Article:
24th July 2013
Have you ever found yourself sat next to a colleague with a less than enthusiastic approach to personal hygiene?
It’s one of the most awkward and challenging issues that can arise in the workplace and one that has had managers and HR practitioners treading on eggshells for years.
Rectifying the issue may seem simple at first but, if handled incorrectly, can result in the employee in question feeling embarrassed, insulted or even victimised. However, ignoring the problem may mean that those around them become uncomfortable and demotivated, resulting in poor morale and reduced levels of productivity.
Anonymously filling the employee’s pockets with potpourri or planting deodorant in their locker, whilst both seemingly viable solutions, aren’t ones that we would recommend… so how best can we deal with such a potentially emotive situation?
Time it right – Hold a meeting with the employee at the end of their shift. Discussing the issue first thing in the morning will mean that the employee spends the entire day feeling self-conscious without the opportunity to go home, shower and change.
Be discreet – Call the employee away from their workstation with minimal fuss. Chances are that their co-workers initiated the complaint so will know exactly what is happening if you march in and summon them to the boardroom, spraying room freshener in their wake.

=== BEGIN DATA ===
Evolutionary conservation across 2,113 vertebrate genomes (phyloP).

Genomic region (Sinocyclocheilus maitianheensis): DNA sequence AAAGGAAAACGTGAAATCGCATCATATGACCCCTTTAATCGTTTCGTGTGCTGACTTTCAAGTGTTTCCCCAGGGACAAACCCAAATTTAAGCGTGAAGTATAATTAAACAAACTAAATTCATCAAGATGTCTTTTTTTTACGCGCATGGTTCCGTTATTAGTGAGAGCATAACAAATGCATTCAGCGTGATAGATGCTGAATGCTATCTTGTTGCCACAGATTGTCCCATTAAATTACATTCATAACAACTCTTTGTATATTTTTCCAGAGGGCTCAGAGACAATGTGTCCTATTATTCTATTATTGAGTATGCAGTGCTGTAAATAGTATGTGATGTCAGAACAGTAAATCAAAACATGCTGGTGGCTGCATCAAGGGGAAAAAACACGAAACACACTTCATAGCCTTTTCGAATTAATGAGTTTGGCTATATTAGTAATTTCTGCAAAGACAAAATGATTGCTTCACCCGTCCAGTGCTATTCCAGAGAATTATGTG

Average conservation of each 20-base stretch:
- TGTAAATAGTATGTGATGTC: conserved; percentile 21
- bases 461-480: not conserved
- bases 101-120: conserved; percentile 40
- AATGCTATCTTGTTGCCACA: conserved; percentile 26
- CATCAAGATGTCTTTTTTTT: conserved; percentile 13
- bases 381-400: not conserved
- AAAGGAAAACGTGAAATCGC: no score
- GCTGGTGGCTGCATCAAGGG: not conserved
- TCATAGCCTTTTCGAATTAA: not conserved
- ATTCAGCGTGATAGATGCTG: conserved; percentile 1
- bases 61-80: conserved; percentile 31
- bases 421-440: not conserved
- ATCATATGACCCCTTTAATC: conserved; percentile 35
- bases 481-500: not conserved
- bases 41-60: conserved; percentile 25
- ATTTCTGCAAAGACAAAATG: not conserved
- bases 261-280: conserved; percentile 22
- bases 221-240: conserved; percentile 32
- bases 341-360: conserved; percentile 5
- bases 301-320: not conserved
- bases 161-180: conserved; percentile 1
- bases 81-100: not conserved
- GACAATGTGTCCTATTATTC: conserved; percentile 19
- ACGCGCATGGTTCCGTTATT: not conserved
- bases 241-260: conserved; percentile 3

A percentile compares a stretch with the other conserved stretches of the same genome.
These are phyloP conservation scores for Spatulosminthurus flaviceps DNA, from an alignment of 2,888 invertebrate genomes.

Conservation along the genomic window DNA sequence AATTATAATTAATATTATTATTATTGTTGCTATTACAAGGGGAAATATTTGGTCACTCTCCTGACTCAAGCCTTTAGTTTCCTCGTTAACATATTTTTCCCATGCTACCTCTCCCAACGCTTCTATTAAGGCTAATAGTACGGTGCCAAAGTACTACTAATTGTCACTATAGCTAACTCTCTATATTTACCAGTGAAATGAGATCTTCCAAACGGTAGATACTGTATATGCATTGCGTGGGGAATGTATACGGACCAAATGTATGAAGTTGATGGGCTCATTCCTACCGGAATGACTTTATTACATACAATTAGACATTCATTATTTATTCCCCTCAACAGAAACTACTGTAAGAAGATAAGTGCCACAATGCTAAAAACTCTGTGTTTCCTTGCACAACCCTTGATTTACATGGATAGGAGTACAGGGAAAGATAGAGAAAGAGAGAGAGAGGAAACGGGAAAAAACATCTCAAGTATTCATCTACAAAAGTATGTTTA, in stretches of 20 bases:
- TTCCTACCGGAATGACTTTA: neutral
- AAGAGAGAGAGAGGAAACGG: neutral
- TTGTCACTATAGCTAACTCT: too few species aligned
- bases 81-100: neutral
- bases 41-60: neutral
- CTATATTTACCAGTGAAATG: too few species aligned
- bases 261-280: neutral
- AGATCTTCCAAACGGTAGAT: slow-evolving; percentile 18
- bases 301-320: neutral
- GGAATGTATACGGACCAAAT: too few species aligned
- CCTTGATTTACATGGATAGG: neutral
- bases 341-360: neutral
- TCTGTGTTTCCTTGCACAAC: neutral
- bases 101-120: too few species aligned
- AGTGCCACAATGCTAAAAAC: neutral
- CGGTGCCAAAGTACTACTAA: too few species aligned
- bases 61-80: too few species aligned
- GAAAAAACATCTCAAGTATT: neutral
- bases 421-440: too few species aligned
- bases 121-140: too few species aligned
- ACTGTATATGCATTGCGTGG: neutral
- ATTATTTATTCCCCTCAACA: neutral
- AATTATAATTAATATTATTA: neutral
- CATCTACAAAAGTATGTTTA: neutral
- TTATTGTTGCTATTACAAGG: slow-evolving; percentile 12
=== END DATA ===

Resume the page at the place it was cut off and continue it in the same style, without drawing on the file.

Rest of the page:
Empathise – The employee will already be anxious at being called in to discuss a difficult topic so adopt a soft approach. Be mindful that different cultures have varying norms and standards when it comes to personal appearance and hygiene. Explain that you understand the issue is a difficult one to discuss and highlight the reasons why it needs to be addressed. Where possible, link the feedback to a business issue and set a timescale within which you expect improvements to be made.
Personal hygiene in the workplace is never an easy subject to approach but, in this case, prevention is infinitely better than cure. If you have experienced the problem of poor hygiene in the workplace it may be that employees are not aware of the standards expected of them.
Introduce a policy on personal appearance and hygiene that provides employees with clear guidelines to adhere to. This will ensure that future occurrences of a similar nature are minimised. You know it makes scents.
David is a Human Resources Consultant at Let’s Talk People.
David has been providing HR & employment law advice to business owners and company directors for 8 years. He is a qualified member of The Chartered Institute of Personnel and Development.